By 2020, the global health community aims to control and eliminate human helminthiases, including schistosomiasis in selected African countries, principally by preventive chemotherapy (PCT) through mass drug administration (MDA) of anthelminthics. Quantitative monitoring of anthelminthic responses is crucial for promptly detecting changes in efficacy, potentially indicative of emerging drug resistance. Statistical models offer a powerful means to delineate and compare efficacy among individuals, among groups of individuals and among populations.
We illustrate a variety of statistical frameworks that offer different levels of inference by analysing data from nine previous studies on egg counts collected from African children before and after administration of praziquantel.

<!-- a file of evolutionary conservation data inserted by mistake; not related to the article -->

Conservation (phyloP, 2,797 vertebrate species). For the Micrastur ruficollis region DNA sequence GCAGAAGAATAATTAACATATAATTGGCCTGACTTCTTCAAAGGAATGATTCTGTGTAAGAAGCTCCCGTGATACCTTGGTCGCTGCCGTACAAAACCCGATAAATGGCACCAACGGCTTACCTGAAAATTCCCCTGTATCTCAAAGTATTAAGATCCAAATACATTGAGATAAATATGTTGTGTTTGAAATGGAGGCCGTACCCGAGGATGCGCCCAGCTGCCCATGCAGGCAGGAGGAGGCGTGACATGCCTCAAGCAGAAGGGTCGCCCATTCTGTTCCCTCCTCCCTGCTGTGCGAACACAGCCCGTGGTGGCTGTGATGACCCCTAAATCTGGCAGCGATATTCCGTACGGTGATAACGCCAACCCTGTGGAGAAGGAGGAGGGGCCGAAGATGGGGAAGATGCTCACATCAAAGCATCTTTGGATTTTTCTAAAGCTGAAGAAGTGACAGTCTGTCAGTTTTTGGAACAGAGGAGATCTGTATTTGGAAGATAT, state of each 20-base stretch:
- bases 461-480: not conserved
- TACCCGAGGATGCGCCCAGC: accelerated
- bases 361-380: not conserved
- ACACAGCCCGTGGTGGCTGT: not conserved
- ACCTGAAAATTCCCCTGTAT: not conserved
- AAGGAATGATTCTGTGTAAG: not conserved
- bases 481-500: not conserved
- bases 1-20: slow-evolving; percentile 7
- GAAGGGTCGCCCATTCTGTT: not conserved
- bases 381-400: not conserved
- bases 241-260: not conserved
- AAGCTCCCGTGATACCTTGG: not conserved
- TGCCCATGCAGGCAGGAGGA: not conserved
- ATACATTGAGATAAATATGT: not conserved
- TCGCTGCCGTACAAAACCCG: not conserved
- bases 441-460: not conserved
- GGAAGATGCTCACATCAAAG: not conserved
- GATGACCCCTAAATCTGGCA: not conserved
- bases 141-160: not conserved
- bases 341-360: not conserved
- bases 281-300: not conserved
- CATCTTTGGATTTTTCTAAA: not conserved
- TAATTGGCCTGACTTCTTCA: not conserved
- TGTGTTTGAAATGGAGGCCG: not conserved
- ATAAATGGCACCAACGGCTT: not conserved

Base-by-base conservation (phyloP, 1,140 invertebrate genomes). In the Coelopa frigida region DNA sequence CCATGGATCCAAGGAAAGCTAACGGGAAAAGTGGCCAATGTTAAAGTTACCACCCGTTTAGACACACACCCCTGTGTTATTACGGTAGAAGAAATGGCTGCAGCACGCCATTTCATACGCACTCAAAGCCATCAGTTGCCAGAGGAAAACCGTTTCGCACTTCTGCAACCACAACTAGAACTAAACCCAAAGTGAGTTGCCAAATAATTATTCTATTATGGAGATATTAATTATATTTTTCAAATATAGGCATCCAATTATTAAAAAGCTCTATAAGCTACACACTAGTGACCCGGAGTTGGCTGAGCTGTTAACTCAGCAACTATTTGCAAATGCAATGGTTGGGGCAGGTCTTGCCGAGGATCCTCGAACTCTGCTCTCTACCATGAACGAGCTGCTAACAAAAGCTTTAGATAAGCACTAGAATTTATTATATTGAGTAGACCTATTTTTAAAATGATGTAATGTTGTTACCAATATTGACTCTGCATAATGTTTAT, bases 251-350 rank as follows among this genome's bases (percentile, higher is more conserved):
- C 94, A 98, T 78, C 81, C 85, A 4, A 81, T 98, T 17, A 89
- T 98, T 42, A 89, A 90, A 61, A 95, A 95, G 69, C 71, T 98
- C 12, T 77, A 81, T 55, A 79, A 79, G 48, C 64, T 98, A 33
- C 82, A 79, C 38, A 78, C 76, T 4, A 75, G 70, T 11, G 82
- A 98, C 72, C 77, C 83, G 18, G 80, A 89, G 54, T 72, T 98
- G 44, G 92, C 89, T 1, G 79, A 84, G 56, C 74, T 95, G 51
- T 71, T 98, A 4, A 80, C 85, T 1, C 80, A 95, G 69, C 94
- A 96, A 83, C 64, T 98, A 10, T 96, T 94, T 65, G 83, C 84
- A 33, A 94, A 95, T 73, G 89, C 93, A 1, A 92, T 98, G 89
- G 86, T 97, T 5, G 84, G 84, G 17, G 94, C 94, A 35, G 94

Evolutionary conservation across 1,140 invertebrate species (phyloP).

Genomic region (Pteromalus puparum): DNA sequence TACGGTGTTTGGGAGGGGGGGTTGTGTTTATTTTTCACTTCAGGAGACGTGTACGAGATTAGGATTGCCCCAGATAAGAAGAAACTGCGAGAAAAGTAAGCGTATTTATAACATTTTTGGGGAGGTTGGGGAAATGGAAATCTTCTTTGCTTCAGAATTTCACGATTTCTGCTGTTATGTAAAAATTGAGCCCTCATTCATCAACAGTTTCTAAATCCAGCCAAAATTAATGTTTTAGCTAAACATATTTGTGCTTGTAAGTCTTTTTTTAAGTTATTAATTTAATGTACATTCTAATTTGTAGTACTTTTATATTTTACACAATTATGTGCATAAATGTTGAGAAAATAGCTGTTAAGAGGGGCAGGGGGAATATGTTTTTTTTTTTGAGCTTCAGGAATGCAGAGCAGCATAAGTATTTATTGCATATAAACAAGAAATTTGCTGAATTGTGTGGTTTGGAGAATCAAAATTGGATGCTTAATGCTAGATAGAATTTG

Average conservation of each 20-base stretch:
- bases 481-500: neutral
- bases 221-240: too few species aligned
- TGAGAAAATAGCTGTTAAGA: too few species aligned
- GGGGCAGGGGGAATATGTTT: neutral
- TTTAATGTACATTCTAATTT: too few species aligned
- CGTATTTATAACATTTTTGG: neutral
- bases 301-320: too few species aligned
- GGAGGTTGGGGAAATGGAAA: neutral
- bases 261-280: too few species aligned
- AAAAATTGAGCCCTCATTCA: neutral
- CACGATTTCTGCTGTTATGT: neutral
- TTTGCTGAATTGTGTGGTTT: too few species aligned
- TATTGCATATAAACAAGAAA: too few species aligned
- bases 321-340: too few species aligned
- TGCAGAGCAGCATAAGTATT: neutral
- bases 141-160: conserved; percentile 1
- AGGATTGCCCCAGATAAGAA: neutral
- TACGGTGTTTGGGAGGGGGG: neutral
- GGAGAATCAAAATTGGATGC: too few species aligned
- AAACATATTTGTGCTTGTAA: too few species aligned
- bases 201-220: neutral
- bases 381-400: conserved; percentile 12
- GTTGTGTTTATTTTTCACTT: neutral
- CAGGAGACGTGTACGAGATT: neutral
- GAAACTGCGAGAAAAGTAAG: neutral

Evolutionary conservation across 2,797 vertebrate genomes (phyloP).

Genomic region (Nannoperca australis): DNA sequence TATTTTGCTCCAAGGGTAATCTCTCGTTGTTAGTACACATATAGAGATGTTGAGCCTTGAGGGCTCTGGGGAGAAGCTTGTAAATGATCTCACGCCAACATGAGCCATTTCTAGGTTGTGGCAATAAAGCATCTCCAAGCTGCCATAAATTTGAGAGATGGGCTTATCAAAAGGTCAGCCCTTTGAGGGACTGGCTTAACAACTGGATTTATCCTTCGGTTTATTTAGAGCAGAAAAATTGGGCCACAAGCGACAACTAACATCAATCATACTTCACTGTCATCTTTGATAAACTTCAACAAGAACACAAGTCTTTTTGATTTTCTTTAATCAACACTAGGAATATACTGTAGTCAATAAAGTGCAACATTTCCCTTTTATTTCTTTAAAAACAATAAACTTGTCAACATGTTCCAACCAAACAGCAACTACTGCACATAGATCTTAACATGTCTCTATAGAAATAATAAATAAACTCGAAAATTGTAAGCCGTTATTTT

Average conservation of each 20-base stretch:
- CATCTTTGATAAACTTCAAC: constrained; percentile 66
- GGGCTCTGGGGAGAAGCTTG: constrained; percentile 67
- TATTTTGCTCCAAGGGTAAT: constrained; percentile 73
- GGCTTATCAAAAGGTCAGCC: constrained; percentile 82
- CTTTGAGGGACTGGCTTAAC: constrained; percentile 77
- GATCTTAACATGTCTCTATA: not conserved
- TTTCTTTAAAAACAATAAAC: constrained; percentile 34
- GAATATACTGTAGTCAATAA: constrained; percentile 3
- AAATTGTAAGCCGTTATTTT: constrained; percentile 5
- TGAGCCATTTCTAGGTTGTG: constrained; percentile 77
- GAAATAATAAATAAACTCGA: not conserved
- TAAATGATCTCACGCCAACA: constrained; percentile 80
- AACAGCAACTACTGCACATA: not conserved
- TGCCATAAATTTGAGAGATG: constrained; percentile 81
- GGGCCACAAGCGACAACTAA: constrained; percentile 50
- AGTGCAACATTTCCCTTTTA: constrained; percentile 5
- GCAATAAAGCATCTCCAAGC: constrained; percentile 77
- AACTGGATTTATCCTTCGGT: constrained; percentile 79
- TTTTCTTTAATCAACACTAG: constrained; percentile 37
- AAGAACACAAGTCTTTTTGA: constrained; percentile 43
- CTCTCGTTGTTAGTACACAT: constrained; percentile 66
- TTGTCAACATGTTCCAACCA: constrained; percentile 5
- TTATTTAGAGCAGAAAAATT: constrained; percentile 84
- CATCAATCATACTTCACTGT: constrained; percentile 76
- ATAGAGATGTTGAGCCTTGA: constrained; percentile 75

We quantify responses to praziquantel as egg reduction rates (ERRs), using different frameworks to estimate ERRs among population strata, as average responses, and within strata, as individual responses. We compare our model-based average ERRs to corresponding model-free estimates, using as reference the World Health Organization (WHO) 90% threshold of optimal efficacy. We estimate distributions of individual responses and summarize the variation among these responses as the fraction of ERRs falling below the WHO threshold.
Generic models for evaluating responses to anthelminthics deepen our understanding of variation among populations, sub-populations and individuals. We discuss the future application of statistical modelling approaches for monitoring and evaluation of PCT programmes targeting human helminthiases in the context of the WHO 2020 control and elimination goals.